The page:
When applications become big and complex, we are presented with a whole new set of challenges. As engineers, we have to find ways to overcome them. Read how we addressed one of those challenges: Spring integration tests performance.

Spring Framework1 is widely used in Java applications due to the powerful set of features it provides.2 One important feature is the implementation of Inversion of Control (IoC) principle,3 also known as dependency injection (DI): the object itself does not instantiate dependencies, it defines them. Spring is responsible for creating the object and passing in its dependencies. Objects created by Spring are called beans and are managed by Spring application context.4

The startup time for Spring applications increases proportionately with the number of beans. Build time also increases. Execution of tests requiring a Spring application context, commonly called Integration Tests, contribute considerably to that build time: there are more test to execute and it takes increasingly longer to run each one of them.

Here at eBay, to meet requirements such as security, accountability and reliability, Spring applications can increase to a point where integration tests are quite slow. Integration tests have an important role;5 not writing them is out of the question. If they take too long to execute, running them often during development is also out of the question. In extremes cases, integration tests are implemented at the end and are executed only by the CI server.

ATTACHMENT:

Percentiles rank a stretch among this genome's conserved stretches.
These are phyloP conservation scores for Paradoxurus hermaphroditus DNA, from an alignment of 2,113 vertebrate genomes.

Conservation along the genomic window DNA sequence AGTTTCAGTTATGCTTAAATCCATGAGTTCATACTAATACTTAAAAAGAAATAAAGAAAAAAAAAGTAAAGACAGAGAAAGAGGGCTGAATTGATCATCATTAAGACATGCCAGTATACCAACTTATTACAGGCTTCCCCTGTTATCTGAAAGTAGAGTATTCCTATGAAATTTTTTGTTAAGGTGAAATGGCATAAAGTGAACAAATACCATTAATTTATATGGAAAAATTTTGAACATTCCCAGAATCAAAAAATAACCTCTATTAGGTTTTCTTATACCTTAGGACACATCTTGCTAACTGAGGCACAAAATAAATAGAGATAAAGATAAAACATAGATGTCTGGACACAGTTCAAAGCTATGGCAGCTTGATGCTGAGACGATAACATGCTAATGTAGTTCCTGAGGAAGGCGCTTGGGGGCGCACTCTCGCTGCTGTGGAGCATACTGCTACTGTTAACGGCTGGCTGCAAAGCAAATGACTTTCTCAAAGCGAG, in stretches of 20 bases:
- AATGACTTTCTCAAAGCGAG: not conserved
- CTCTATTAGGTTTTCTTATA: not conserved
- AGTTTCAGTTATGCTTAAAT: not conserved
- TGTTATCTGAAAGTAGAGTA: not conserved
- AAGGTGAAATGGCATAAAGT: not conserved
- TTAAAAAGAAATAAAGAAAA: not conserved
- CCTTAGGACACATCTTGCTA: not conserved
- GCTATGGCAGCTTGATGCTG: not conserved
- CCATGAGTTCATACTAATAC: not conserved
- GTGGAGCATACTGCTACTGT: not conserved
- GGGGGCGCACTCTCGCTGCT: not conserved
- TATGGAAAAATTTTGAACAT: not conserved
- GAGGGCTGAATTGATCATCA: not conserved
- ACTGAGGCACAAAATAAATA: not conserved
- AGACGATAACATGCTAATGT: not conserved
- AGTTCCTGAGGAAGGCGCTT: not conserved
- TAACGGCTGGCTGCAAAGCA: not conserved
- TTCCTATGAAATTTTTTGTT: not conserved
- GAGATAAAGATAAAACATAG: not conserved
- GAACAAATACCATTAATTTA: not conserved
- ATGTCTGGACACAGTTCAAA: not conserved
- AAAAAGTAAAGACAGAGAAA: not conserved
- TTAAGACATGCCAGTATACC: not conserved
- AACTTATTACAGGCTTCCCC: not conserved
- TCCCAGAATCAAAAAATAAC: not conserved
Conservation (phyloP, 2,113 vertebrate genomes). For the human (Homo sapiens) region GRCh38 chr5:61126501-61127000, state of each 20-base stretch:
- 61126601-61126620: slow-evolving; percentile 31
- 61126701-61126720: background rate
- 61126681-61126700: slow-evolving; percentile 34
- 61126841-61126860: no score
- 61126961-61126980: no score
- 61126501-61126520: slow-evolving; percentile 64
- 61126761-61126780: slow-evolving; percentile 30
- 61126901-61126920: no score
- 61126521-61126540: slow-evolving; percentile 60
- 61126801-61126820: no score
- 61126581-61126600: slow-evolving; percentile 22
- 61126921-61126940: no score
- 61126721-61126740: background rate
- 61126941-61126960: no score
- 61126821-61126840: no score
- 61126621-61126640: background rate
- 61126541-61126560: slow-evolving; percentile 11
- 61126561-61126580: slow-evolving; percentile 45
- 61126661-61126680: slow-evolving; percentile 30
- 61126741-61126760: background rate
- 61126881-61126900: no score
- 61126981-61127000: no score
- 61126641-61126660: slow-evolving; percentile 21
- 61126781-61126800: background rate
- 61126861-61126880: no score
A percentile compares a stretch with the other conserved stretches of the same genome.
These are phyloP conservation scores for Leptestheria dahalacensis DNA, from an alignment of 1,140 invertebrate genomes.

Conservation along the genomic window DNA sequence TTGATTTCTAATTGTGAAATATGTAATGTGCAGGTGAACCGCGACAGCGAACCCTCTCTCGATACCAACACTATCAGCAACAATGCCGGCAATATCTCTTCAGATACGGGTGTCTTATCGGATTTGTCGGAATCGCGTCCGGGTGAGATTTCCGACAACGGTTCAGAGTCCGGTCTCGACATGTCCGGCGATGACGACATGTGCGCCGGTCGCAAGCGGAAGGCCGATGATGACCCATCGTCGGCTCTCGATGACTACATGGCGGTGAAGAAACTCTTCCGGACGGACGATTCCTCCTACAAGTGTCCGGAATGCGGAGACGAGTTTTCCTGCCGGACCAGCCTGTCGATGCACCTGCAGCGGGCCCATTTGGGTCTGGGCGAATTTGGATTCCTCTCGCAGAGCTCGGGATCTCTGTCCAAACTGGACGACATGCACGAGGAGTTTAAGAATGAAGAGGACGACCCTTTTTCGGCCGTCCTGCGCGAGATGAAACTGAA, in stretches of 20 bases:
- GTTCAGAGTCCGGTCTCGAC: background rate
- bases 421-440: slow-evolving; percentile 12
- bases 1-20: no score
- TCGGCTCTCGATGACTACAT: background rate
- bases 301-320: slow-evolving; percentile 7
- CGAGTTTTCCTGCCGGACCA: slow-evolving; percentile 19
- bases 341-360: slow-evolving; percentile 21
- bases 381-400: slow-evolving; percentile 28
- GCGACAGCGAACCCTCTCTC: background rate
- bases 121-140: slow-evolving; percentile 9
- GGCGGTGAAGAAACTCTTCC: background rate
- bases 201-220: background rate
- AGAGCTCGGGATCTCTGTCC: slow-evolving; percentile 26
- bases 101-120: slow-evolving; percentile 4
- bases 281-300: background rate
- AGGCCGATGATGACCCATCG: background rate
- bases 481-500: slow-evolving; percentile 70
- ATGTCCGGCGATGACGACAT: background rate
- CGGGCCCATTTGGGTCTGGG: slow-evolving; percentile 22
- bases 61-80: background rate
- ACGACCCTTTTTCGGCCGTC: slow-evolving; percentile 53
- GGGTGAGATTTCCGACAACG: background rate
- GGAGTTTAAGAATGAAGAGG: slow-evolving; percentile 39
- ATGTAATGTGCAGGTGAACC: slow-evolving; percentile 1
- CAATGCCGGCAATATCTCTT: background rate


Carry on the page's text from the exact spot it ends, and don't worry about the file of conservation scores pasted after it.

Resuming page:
What if there was a way of speeding up Spring-based integration tests? Build time would much shorter, we could run tests more frequently, and we wouldn't have to wait on the CI server to get feedback. Good news, there is: creating a custom Spring context for integration tests.

Some theory

A Spring context can be configured using an XML-based6 or an annotation-based approach.7 In an annotation-based approach, classes annotated with @Component or objects created inside classes annotated with @Configuration are considered beans and are Spring aware. The scope of beans picked up by Spring can be narrowed down with @ContextConfiguration8 using configurable values (modifiers):

  • classes define classes to include individually

  • location or locations indicate XML configuration file(s) to use

@ComponentScan used with @Configuration can include all beans contained in a entire package structure and is a good alternative to defining classes individually in @ContextConfiguration when a considerable number of beans is involved. The XML tag context:component-scan achieves the same purpose in a XML configuration approach.9 Scanning packages for beans is easier to apply if the code is modular and coupling between packages is low.

Using the mechanisms described above, Spring context can be reduced by creating only the beans required for the integration tests, improving its performance.

Speeding up things